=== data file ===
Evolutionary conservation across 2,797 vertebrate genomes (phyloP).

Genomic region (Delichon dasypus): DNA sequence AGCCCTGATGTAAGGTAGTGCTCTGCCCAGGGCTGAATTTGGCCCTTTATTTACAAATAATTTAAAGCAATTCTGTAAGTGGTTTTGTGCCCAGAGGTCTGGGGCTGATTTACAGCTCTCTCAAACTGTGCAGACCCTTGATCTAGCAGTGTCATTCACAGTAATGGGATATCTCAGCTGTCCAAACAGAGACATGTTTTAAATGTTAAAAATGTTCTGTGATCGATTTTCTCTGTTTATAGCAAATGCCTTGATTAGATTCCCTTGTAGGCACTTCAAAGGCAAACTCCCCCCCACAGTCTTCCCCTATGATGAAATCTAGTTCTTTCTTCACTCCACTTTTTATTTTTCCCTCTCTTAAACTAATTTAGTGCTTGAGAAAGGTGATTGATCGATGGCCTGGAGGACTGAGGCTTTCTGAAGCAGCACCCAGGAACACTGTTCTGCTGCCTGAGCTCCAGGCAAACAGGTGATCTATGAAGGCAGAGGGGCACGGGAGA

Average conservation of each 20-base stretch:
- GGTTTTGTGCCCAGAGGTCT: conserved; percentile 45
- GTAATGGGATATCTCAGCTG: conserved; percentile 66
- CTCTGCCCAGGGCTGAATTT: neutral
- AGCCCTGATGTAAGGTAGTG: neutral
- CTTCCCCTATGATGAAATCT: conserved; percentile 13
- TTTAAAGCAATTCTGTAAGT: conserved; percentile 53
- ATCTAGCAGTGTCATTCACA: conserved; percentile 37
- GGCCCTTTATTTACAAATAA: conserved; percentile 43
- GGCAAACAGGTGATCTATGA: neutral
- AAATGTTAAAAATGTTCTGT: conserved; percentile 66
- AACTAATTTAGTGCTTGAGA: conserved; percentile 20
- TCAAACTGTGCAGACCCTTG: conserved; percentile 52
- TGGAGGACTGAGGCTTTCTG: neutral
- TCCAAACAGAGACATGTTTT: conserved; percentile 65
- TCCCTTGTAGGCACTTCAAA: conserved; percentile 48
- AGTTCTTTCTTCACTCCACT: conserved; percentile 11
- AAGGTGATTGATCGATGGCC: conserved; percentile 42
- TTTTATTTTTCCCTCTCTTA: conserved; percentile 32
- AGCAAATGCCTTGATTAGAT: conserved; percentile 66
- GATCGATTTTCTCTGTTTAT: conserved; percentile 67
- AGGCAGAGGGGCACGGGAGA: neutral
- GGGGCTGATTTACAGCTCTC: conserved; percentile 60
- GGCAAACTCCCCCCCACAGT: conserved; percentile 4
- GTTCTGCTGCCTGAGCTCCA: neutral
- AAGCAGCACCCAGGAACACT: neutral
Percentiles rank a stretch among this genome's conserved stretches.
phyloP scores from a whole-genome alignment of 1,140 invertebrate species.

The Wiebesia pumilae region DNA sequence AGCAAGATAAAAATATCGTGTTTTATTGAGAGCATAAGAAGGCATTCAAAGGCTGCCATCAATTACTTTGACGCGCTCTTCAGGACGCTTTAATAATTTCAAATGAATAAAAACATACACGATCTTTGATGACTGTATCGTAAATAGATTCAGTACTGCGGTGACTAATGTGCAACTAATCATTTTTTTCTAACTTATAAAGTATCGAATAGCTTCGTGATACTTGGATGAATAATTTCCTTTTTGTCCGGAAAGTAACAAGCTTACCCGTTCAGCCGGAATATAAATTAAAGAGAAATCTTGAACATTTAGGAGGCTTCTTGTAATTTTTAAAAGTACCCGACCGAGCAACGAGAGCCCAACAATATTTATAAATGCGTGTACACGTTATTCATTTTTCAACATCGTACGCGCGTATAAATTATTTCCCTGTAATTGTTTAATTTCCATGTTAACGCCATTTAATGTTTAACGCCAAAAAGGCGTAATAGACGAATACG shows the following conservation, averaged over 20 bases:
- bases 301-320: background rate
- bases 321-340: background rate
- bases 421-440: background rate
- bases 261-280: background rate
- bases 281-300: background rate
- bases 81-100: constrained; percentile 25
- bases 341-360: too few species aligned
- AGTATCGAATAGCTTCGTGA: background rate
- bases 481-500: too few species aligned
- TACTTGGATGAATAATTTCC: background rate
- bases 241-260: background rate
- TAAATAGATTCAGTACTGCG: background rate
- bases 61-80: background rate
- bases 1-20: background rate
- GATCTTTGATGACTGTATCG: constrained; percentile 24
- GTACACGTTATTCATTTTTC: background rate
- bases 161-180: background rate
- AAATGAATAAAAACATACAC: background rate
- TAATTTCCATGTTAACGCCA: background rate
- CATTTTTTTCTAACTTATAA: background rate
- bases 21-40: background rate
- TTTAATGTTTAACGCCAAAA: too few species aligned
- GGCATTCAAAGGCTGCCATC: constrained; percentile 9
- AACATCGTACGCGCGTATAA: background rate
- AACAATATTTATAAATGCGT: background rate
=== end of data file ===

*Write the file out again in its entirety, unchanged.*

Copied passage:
Evolutionary conservation across 2,797 vertebrate genomes (phyloP).

Genomic region (Delichon dasypus): DNA sequence AGCCCTGATGTAAGGTAGTGCTCTGCCCAGGGCTGAATTTGGCCCTTTATTTACAAATAATTTAAAGCAATTCTGTAAGTGGTTTTGTGCCCAGAGGTCTGGGGCTGATTTACAGCTCTCTCAAACTGTGCAGACCCTTGATCTAGCAGTGTCATTCACAGTAATGGGATATCTCAGCTGTCCAAACAGAGACATGTTTTAAATGTTAAAAATGTTCTGTGATCGATTTTCTCTGTTTATAGCAAATGCCTTGATTAGATTCCCTTGTAGGCACTTCAAAGGCAAACTCCCCCCCACAGTCTTCCCCTATGATGAAATCTAGTTCTTTCTTCACTCCACTTTTTATTTTTCCCTCTCTTAAACTAATTTAGTGCTTGAGAAAGGTGATTGATCGATGGCCTGGAGGACTGAGGCTTTCTGAAGCAGCACCCAGGAACACTGTTCTGCTGCCTGAGCTCCAGGCAAACAGGTGATCTATGAAGGCAGAGGGGCACGGGAGA

Average conservation of each 20-base stretch:
- GGTTTTGTGCCCAGAGGTCT: conserved; percentile 45
- GTAATGGGATATCTCAGCTG: conserved; percentile 66
- CTCTGCCCAGGGCTGAATTT: neutral
- AGCCCTGATGTAAGGTAGTG: neutral
- CTTCCCCTATGATGAAATCT: conserved; percentile 13
- TTTAAAGCAATTCTGTAAGT: conserved; percentile 53
- ATCTAGCAGTGTCATTCACA: conserved; percentile 37
- GGCCCTTTATTTACAAATAA: conserved; percentile 43
- GGCAAACAGGTGATCTATGA: neutral
- AAATGTTAAAAATGTTCTGT: conserved; percentile 66
- AACTAATTTAGTGCTTGAGA: conserved; percentile 20
- TCAAACTGTGCAGACCCTTG: conserved; percentile 52
- TGGAGGACTGAGGCTTTCTG: neutral
- TCCAAACAGAGACATGTTTT: conserved; percentile 65
- TCCCTTGTAGGCACTTCAAA: conserved; percentile 48
- AGTTCTTTCTTCACTCCACT: conserved; percentile 11
- AAGGTGATTGATCGATGGCC: conserved; percentile 42
- TTTTATTTTTCCCTCTCTTA: conserved; percentile 32
- AGCAAATGCCTTGATTAGAT: conserved; percentile 66
- GATCGATTTTCTCTGTTTAT: conserved; percentile 67
- AGGCAGAGGGGCACGGGAGA: neutral
- GGGGCTGATTTACAGCTCTC: conserved; percentile 60
- GGCAAACTCCCCCCCACAGT: conserved; percentile 4
- GTTCTGCTGCCTGAGCTCCA: neutral
- AAGCAGCACCCAGGAACACT: neutral
Percentiles rank a stretch among this genome's conserved stretches.
phyloP scores from a whole-genome alignment of 1,140 invertebrate species.

The Wiebesia pumilae region DNA sequence AGCAAGATAAAAATATCGTGTTTTATTGAGAGCATAAGAAGGCATTCAAAGGCTGCCATCAATTACTTTGACGCGCTCTTCAGGACGCTTTAATAATTTCAAATGAATAAAAACATACACGATCTTTGATGACTGTATCGTAAATAGATTCAGTACTGCGGTGACTAATGTGCAACTAATCATTTTTTTCTAACTTATAAAGTATCGAATAGCTTCGTGATACTTGGATGAATAATTTCCTTTTTGTCCGGAAAGTAACAAGCTTACCCGTTCAGCCGGAATATAAATTAAAGAGAAATCTTGAACATTTAGGAGGCTTCTTGTAATTTTTAAAAGTACCCGACCGAGCAACGAGAGCCCAACAATATTTATAAATGCGTGTACACGTTATTCATTTTTCAACATCGTACGCGCGTATAAATTATTTCCCTGTAATTGTTTAATTTCCATGTTAACGCCATTTAATGTTTAACGCCAAAAAGGCGTAATAGACGAATACG shows the following conservation, averaged over 20 bases:
- bases 301-320: background rate
- bases 321-340: background rate
- bases 421-440: background rate
- bases 261-280: background rate
- bases 281-300: background rate
- bases 81-100: constrained; percentile 25
- bases 341-360: too few species aligned
- AGTATCGAATAGCTTCGTGA: background rate
- bases 481-500: too few species aligned
- TACTTGGATGAATAATTTCC: background rate
- bases 241-260: background rate
- TAAATAGATTCAGTACTGCG: background rate
- bases 61-80: background rate
- bases 1-20: background rate
- GATCTTTGATGACTGTATCG: constrained; percentile 24
- GTACACGTTATTCATTTTTC: background rate
- bases 161-180: background rate
- AAATGAATAAAAACATACAC: background rate
- TAATTTCCATGTTAACGCCA: background rate
- CATTTTTTTCTAACTTATAA: background rate
- bases 21-40: background rate
- TTTAATGTTTAACGCCAAAA: too few species aligned
- GGCATTCAAAGGCTGCCATC: constrained; percentile 9
- AACATCGTACGCGCGTATAA: background rate
- AACAATATTTATAAATGCGT: background rate